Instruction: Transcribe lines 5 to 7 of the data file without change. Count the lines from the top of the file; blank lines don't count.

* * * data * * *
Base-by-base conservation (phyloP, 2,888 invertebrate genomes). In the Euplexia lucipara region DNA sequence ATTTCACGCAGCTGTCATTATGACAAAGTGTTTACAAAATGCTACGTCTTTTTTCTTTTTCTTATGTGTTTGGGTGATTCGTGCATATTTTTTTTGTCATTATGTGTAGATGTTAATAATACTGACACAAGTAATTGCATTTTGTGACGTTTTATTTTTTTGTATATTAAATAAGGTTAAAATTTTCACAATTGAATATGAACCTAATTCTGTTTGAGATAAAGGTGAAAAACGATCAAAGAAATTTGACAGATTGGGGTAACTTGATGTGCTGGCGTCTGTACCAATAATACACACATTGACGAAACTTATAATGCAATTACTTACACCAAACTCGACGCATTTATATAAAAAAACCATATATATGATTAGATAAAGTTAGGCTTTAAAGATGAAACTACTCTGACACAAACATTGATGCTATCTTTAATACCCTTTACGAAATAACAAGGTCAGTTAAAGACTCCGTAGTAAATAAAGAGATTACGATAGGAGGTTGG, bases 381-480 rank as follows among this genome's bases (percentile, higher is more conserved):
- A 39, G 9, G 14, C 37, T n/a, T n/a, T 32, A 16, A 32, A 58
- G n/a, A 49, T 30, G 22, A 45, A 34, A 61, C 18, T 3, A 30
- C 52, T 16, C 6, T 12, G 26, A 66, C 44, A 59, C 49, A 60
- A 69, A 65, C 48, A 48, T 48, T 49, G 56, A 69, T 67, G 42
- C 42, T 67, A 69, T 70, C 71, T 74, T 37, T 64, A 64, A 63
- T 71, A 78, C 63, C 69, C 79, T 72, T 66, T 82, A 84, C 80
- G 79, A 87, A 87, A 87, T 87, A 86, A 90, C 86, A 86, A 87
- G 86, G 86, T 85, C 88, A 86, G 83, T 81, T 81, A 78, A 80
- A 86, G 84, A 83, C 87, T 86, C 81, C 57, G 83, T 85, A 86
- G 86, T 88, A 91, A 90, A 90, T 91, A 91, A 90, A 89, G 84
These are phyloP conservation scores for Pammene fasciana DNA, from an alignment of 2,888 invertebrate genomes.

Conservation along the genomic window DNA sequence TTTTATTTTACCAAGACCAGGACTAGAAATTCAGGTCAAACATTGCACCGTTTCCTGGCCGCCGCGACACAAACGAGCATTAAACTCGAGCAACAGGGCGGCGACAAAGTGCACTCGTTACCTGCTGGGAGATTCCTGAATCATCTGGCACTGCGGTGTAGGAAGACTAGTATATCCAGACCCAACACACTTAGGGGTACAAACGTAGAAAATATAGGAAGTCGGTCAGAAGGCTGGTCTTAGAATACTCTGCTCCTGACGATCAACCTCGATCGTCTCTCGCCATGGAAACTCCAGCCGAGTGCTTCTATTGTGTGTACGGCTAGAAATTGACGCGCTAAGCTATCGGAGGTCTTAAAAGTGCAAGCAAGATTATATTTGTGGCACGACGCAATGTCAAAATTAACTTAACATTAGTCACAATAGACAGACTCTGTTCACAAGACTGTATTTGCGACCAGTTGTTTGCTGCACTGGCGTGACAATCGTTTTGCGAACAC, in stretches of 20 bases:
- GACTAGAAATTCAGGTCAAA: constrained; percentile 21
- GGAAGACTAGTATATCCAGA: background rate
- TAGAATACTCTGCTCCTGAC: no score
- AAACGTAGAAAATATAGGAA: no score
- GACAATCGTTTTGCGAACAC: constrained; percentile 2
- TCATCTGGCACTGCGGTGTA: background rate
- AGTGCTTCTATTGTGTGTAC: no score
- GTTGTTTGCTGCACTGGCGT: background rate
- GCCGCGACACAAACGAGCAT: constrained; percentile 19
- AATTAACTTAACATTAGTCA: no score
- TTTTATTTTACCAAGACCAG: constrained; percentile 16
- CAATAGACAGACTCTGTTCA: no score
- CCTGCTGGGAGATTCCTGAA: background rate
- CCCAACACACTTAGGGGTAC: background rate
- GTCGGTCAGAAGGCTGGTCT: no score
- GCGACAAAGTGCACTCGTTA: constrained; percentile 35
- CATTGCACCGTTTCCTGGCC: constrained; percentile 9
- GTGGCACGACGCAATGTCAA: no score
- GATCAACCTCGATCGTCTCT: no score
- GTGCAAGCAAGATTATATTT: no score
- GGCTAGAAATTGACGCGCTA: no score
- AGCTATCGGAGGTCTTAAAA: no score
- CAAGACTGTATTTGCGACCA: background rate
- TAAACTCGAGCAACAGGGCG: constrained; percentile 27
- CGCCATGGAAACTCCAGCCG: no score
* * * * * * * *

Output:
- A 69, A 65, C 48, A 48, T 48, T 49, G 56, A 69, T 67, G 42
- C 42, T 67, A 69, T 70, C 71, T 74, T 37, T 64, A 64, A 63
- T 71, A 78, C 63, C 69, C 79, T 72, T 66, T 82, A 84, C 80